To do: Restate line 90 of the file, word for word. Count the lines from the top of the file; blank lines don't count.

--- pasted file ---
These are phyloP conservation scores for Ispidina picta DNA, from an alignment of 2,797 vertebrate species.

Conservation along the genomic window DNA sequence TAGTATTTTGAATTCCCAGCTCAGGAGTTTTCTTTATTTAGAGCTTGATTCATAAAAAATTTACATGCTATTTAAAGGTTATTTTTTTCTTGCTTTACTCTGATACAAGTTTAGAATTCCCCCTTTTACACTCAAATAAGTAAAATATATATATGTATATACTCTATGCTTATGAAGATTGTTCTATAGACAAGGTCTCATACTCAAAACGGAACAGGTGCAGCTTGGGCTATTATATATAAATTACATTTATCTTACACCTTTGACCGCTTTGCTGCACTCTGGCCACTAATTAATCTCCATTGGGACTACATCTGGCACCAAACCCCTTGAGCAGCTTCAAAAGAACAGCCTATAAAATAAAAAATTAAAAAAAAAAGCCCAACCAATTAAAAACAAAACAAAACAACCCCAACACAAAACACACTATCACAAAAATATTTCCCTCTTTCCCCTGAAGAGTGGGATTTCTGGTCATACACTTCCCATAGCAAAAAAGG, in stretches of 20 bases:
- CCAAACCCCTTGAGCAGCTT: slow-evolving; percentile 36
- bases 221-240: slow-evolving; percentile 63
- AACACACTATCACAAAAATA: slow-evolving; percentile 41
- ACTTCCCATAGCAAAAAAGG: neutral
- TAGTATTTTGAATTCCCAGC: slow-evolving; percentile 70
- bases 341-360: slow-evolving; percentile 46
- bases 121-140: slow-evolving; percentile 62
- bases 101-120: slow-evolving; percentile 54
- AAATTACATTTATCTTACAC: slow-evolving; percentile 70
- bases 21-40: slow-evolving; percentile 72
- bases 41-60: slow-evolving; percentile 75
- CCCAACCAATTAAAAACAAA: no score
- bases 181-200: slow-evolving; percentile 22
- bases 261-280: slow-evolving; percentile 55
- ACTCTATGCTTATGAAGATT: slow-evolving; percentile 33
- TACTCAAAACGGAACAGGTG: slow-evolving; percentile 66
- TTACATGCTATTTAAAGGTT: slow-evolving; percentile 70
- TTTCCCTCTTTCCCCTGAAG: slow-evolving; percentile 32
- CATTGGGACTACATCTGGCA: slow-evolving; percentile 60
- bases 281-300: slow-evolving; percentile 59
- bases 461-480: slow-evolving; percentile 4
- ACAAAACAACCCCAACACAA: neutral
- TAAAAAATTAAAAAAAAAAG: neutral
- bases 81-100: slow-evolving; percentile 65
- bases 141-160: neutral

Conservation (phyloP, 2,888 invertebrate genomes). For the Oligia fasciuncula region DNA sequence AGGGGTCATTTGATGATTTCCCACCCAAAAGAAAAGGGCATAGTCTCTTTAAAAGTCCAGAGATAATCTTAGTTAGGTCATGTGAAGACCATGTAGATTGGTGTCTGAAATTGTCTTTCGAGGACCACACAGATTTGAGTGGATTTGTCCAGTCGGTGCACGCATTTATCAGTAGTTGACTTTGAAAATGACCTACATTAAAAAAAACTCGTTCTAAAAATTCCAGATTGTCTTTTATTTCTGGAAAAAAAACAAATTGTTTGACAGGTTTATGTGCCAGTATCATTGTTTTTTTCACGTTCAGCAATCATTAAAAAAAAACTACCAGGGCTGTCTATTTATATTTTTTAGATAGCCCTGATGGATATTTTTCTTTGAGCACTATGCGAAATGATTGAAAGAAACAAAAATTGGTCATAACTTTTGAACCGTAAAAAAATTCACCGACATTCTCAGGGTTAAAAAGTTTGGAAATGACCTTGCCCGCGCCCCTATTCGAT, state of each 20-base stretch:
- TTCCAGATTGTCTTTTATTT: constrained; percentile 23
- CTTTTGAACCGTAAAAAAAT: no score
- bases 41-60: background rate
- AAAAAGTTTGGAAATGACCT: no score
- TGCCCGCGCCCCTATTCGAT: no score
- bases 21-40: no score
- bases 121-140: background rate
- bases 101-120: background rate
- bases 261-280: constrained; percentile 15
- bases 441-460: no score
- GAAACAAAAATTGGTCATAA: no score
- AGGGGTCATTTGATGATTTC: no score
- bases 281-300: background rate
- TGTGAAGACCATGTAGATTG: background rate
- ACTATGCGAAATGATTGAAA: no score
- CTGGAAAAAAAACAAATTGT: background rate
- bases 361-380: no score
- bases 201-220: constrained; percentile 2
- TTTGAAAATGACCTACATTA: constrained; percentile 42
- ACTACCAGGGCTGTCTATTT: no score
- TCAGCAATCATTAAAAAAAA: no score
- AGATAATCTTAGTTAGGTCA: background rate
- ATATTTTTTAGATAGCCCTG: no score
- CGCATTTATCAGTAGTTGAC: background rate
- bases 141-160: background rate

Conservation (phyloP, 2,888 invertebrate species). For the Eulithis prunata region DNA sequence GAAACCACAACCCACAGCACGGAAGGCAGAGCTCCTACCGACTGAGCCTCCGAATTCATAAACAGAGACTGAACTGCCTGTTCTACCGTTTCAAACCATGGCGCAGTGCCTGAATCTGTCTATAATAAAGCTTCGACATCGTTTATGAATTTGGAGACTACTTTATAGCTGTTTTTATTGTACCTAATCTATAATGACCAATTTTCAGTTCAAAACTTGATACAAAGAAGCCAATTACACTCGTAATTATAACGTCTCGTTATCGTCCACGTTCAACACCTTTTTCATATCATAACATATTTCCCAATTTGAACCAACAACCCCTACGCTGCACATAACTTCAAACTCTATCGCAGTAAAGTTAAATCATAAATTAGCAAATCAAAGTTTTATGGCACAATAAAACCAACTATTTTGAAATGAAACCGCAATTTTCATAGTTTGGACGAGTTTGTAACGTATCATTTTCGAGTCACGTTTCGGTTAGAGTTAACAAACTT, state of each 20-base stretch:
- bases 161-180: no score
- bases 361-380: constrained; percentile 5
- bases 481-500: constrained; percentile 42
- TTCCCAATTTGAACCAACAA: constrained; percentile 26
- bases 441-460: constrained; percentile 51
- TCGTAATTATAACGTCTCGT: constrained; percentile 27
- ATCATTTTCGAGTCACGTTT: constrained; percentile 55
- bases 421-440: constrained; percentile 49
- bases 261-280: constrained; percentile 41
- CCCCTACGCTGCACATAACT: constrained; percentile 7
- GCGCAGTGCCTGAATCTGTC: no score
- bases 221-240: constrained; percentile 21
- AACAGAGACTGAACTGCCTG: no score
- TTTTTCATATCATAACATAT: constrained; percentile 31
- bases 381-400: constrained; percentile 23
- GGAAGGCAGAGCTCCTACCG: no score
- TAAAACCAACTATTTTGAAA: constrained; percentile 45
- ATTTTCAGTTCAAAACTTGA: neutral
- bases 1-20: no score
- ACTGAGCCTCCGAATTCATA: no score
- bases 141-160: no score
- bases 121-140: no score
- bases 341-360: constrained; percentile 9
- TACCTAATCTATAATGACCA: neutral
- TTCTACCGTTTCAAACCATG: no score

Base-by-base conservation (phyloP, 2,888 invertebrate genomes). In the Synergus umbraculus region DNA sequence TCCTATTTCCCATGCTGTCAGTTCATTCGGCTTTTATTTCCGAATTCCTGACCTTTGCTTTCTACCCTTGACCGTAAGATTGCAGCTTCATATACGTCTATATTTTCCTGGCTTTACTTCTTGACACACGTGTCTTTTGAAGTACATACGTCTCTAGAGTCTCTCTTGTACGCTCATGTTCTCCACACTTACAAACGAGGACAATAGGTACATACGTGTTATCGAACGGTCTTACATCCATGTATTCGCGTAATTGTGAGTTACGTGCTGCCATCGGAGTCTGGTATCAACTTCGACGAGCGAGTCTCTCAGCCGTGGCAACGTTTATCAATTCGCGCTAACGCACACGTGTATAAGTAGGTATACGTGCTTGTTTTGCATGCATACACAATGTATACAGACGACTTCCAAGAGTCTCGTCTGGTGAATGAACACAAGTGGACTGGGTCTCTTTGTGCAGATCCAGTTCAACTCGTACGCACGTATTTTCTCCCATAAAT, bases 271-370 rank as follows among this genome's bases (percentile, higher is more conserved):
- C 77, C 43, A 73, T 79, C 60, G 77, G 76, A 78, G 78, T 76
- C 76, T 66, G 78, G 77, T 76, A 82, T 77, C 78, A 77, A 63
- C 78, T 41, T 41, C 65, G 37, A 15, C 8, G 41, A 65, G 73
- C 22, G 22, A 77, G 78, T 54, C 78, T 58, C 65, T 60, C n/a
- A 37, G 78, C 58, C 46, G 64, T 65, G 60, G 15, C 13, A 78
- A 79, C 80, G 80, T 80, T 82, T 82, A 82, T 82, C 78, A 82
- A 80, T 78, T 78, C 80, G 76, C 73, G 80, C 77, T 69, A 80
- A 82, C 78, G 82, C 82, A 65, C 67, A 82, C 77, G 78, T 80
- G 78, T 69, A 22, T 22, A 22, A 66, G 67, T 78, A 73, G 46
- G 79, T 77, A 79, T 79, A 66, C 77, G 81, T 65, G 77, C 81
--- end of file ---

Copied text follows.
- G 79, T 77, A 79, T 79, A 66, C 77, G 81, T 65, G 77, C 81